A practical focus on the competencies required to facilitate learning in nursing education. Students explore pedagogical concepts and techniques in classroom and clinical contexts including constructing syllabi, lesson plans, clinical learning experiences and evaluative measures, with attention to Christian perspectives.

    Prerequisite(s): First-year M.S.N. courses as per curricular plan; NURS 611. (3-0; 0-0)


  • NURS 621 Perspectives on Nursing Leadership (3 sem. hrs.)

    An overview to the theory, research, and issues shaping nursing leadership in Canada and international health communities. Students will explore the history of leadership in health care, and the sociopolitical context in which it operates; analyze current and future issues affecting health care leadership, and apply the role of nursing leadership to that context. Nurses bringing disciplinary nursing knowledge about health promotion, patient responses to illness, interpersonal and interprofessional communication, population health and the social contexts of health and illness together with emerging knowledge regarding health care organizations and leadership theory are in a unique position to provide highly effective leadership to today's changing, complex health care environments.

    Prerequisite(s): First-year M.S.N. courses as per curricular plan. (3-0; 0-0)


  • NURS 622 The Skills of Nursing Leadership (3 sem. hrs.)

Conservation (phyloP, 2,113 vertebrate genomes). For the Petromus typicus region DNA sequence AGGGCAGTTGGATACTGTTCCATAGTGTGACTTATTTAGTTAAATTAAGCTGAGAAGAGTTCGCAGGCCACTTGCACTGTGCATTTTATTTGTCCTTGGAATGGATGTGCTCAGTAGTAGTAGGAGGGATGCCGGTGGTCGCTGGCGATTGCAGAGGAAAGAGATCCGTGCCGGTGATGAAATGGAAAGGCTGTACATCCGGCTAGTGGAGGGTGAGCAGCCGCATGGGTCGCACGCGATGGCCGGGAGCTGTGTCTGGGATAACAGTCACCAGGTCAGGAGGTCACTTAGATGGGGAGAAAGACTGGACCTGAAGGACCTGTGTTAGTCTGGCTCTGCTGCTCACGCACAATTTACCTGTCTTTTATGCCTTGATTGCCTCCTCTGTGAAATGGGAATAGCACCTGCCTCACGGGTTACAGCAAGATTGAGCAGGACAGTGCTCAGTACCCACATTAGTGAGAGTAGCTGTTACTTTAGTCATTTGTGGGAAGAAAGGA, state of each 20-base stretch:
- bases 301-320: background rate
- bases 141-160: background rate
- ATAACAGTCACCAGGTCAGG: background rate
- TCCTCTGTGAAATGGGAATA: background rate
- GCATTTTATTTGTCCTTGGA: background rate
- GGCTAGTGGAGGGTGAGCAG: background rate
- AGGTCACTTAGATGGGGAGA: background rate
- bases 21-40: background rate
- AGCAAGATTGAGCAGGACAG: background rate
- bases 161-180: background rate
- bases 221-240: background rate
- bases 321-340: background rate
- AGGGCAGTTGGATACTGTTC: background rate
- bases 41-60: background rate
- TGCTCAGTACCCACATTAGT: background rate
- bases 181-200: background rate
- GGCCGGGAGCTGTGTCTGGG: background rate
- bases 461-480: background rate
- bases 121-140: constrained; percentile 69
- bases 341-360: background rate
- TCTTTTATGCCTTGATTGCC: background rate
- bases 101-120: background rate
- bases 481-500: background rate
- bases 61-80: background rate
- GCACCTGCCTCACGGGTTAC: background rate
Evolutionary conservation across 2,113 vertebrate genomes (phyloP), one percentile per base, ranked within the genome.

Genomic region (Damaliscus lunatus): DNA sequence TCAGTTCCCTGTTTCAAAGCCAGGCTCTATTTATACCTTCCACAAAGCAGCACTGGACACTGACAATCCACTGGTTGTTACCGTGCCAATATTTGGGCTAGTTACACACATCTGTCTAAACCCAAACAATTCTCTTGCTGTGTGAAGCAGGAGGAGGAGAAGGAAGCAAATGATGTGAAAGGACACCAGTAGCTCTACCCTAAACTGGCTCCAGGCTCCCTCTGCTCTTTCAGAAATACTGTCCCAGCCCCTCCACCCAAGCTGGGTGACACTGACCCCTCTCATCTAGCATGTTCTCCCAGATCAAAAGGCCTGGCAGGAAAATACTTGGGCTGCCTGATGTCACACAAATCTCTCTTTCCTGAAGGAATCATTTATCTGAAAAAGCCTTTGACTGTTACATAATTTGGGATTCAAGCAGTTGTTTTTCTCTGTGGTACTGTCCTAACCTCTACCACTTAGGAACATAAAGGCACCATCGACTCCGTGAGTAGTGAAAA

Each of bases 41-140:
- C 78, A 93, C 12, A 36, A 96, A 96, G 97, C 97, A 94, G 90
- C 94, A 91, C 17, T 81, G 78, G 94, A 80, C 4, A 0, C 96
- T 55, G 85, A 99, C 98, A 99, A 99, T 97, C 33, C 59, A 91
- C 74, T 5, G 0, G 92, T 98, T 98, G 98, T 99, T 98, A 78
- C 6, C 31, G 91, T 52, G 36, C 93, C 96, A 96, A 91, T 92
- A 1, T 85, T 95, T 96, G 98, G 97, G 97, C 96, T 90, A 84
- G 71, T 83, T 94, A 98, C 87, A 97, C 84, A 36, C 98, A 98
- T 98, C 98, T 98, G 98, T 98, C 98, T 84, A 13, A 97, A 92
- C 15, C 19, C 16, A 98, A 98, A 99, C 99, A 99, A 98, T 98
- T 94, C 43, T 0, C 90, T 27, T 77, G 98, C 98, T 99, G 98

A practical focus on the competencies required for nursing leadership. Students have the opportunity to develop leadership skills necessary for today's complex health care environments that take into account Christian values and principles. Building on their existing practice expertise, students explore ways to innovatively incorporate emerging research, theory and practice concepts into a particular field of health care leadership practice, including (but not limited to) health care administration and operational management. Emphasis is placed on concepts such as values clarification, engagement and relationship building, patient advocacy, interprofessional communication and team-building, quality improvement, and the ethics of leadership.

    Prerequisite(s): First-year M.S.N. courses as per curricular plan; NURS 621. (3-0; 0-0)


  • NURS 631 Advanced Practice I: Perspectives on Advanced Nursing Practice (3 sem. hrs.)